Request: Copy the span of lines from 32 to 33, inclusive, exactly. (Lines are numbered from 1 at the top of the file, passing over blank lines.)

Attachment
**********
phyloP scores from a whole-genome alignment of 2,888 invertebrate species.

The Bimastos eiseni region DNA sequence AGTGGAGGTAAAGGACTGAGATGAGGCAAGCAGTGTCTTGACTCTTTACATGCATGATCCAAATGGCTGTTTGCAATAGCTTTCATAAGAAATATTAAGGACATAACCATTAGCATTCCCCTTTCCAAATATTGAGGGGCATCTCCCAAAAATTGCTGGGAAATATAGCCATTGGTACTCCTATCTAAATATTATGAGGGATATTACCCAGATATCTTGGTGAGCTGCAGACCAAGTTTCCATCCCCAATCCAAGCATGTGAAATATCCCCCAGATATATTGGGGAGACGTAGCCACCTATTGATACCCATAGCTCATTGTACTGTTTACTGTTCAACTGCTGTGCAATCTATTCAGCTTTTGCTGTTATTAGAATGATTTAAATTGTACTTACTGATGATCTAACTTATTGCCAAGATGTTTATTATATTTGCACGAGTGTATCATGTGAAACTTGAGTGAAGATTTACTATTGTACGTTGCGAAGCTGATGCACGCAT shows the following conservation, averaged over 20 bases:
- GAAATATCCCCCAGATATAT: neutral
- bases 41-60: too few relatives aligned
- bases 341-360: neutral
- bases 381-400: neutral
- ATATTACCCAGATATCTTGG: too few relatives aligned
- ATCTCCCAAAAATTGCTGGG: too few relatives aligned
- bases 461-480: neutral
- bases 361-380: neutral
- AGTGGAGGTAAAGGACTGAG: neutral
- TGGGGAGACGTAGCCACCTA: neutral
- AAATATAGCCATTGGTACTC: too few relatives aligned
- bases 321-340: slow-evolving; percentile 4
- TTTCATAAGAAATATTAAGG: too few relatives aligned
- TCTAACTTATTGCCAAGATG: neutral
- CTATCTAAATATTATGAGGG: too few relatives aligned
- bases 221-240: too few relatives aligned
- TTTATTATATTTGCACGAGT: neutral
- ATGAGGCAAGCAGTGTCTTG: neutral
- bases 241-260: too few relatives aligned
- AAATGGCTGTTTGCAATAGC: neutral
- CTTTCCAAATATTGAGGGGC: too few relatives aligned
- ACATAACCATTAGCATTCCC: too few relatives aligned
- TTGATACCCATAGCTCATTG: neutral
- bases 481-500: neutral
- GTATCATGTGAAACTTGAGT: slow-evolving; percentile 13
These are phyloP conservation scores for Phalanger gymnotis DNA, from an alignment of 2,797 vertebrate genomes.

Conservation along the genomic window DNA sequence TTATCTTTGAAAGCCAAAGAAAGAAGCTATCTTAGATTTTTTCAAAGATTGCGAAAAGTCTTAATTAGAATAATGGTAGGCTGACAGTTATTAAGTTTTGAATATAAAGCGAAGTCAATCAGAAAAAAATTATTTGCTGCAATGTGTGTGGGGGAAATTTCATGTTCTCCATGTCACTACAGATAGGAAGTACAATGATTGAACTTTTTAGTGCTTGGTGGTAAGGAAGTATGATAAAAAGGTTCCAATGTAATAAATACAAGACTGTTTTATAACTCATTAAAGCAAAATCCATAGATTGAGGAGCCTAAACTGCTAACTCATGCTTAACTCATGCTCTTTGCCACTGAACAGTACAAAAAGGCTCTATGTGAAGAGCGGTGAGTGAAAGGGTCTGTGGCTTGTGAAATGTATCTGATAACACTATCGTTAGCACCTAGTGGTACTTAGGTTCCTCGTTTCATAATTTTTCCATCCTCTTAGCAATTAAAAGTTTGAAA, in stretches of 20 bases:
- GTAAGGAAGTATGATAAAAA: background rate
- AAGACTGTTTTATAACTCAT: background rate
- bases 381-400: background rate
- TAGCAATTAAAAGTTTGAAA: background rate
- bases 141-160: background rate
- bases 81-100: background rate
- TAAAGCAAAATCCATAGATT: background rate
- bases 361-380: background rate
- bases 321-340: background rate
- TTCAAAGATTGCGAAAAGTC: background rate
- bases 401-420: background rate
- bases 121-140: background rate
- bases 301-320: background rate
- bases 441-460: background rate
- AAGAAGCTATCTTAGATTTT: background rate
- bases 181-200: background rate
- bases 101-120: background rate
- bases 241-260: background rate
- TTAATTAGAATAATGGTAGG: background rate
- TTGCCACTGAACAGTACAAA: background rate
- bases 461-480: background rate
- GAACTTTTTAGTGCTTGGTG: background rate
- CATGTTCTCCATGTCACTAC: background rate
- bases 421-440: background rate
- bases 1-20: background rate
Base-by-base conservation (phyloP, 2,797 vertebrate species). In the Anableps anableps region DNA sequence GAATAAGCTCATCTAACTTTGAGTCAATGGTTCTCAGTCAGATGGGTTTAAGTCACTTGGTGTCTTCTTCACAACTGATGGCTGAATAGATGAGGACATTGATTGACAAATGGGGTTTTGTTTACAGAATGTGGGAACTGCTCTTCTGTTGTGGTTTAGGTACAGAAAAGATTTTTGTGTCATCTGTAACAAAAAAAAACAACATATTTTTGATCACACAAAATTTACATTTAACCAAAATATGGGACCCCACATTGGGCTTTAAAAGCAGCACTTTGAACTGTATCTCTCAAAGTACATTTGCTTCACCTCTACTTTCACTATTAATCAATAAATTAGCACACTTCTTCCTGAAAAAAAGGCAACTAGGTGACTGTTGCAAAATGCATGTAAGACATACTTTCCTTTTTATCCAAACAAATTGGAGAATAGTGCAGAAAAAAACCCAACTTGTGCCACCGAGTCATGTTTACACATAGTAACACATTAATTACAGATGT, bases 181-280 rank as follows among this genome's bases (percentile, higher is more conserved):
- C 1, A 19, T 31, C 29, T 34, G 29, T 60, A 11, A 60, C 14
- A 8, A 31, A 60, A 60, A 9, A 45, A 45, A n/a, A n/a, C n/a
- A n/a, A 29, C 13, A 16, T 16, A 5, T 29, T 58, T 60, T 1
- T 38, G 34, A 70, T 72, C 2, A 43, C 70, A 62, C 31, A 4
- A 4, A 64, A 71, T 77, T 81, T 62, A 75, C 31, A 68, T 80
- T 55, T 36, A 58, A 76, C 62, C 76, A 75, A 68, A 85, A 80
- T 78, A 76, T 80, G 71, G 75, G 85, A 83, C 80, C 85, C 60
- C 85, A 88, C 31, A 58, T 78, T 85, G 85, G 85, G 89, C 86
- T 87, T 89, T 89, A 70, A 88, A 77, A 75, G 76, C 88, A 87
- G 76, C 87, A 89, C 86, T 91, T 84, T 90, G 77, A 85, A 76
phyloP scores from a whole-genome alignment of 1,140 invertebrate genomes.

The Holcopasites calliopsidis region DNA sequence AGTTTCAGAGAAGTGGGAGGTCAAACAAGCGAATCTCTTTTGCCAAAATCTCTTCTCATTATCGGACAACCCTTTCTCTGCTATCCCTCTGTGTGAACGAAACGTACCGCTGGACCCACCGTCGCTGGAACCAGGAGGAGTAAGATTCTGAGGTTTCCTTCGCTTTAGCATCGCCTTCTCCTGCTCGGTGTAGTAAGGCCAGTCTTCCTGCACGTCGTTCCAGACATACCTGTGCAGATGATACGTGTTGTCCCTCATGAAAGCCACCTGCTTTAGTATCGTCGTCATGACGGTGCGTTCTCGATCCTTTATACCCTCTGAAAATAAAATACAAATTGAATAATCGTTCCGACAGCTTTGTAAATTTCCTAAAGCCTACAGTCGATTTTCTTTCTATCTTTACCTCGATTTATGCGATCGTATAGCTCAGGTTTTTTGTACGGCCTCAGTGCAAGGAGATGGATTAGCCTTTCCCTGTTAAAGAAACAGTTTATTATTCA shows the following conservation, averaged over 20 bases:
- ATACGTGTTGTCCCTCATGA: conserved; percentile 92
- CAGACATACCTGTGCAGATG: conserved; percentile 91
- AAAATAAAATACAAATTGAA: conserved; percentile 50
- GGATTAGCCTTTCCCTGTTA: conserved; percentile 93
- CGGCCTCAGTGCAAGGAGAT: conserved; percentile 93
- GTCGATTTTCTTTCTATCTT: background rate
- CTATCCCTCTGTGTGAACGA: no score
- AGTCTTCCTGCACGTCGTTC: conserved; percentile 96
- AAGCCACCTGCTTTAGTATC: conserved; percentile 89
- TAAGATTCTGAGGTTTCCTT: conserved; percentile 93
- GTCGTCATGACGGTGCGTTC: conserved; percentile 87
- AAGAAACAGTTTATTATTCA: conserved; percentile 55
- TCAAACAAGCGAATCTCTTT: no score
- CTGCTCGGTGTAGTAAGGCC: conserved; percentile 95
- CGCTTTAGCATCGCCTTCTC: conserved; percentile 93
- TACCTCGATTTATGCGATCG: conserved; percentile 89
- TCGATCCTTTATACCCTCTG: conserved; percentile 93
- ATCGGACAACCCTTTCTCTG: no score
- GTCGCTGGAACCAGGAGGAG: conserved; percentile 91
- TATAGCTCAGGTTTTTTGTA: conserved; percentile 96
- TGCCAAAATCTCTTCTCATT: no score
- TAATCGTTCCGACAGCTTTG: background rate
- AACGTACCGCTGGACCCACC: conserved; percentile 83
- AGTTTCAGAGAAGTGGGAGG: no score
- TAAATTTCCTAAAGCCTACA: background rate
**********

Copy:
- bases 381-400: background rate
- TAGCAATTAAAAGTTTGAAA: background rate